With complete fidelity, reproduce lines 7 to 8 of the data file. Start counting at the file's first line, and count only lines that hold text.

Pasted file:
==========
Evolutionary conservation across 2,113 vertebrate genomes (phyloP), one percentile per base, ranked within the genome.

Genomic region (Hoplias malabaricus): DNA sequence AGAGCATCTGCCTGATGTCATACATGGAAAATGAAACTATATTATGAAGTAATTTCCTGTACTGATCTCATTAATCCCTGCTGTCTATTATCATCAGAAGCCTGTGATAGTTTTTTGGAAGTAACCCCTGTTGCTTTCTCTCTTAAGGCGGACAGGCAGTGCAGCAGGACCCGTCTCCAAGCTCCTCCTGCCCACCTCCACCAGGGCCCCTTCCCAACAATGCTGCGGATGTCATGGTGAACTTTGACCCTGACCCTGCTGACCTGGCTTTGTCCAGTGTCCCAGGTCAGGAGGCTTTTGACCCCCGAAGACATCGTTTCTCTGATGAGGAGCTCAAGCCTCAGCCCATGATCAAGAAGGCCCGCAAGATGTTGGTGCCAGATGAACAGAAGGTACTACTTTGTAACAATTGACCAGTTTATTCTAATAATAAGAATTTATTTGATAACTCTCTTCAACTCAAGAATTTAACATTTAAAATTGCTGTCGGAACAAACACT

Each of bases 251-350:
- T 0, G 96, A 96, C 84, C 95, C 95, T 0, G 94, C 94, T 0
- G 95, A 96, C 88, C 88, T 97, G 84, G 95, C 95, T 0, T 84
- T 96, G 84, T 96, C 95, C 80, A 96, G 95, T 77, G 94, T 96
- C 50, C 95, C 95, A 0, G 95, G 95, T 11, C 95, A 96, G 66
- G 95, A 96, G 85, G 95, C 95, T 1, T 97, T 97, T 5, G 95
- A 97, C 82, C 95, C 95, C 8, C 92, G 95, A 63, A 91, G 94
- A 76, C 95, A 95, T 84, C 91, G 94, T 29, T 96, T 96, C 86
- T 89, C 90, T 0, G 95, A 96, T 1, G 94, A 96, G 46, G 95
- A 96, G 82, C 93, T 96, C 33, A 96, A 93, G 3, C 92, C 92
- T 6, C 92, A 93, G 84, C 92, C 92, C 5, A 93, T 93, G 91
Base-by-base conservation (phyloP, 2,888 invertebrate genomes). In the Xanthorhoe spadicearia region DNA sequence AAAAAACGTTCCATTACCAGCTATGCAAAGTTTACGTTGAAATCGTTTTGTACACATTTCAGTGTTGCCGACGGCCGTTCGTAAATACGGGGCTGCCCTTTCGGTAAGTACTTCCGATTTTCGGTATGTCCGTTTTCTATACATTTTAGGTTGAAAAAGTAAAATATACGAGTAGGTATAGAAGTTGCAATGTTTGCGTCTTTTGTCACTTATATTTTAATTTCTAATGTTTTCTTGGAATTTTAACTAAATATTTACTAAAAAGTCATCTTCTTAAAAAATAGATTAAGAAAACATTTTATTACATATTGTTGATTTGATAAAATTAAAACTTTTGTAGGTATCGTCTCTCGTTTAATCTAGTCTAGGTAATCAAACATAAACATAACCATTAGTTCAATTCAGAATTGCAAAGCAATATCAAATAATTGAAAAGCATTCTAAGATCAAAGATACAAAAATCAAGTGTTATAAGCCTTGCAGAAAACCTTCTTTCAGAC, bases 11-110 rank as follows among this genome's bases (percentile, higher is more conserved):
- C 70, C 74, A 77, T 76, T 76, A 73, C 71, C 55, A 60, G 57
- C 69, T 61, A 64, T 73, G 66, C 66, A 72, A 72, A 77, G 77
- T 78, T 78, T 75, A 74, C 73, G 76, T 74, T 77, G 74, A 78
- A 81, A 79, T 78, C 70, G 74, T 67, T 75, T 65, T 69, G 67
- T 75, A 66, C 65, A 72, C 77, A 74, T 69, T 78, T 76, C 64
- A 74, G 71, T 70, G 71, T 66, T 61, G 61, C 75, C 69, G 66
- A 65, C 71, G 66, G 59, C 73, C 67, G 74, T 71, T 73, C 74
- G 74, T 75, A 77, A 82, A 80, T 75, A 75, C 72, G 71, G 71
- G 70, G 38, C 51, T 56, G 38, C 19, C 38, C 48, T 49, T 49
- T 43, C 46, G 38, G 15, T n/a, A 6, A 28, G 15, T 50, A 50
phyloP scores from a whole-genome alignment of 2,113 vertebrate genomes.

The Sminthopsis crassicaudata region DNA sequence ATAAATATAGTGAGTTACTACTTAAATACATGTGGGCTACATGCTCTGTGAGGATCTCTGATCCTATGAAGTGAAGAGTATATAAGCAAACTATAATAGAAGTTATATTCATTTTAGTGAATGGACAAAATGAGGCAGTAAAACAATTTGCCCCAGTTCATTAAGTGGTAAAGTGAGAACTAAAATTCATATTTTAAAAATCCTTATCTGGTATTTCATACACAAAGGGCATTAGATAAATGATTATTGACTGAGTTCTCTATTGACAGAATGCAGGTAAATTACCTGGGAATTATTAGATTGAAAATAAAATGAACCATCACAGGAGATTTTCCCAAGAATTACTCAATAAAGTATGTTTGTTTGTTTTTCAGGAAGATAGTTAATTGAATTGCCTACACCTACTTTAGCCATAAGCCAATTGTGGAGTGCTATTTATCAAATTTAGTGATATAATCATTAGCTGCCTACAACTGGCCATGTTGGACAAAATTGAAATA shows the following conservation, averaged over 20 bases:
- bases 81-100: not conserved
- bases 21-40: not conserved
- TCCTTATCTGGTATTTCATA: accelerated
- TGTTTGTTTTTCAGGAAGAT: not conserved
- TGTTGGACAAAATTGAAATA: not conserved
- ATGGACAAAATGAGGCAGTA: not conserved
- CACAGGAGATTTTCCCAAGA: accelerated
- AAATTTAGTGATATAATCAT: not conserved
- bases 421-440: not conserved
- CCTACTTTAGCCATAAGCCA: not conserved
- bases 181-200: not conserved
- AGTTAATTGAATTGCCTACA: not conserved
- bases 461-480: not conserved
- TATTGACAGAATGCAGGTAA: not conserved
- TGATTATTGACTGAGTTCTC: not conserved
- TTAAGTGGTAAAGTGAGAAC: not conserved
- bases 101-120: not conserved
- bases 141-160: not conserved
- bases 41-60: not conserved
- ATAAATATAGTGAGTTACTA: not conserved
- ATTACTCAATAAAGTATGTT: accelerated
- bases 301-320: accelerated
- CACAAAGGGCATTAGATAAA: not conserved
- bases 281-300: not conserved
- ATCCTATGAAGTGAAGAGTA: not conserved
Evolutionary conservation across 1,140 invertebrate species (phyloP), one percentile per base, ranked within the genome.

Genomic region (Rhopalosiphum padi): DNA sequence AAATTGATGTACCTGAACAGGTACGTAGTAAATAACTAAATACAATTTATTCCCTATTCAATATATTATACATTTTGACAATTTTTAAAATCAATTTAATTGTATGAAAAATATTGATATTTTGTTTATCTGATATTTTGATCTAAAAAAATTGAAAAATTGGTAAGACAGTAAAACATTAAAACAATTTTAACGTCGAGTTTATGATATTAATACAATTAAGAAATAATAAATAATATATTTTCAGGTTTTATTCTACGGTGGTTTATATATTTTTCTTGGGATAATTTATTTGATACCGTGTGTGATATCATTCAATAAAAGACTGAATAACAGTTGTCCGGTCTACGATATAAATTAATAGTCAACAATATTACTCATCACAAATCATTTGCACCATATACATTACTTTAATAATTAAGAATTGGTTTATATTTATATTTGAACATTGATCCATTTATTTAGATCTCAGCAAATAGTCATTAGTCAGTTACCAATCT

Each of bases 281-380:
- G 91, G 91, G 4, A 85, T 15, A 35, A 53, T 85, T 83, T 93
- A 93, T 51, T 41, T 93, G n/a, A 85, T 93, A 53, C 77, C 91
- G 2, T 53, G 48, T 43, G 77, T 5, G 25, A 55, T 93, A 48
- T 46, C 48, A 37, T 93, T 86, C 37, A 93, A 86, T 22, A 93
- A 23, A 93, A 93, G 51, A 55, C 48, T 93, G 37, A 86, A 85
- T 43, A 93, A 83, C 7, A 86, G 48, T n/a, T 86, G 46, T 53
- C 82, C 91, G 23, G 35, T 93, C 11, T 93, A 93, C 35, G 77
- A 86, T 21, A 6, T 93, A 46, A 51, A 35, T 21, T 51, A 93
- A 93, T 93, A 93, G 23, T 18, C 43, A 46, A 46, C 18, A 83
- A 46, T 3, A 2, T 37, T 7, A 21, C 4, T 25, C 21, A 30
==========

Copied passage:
- C 50, C 95, C 95, A 0, G 95, G 95, T 11, C 95, A 96, G 66
- G 95, A 96, G 85, G 95, C 95, T 1, T 97, T 97, T 5, G 95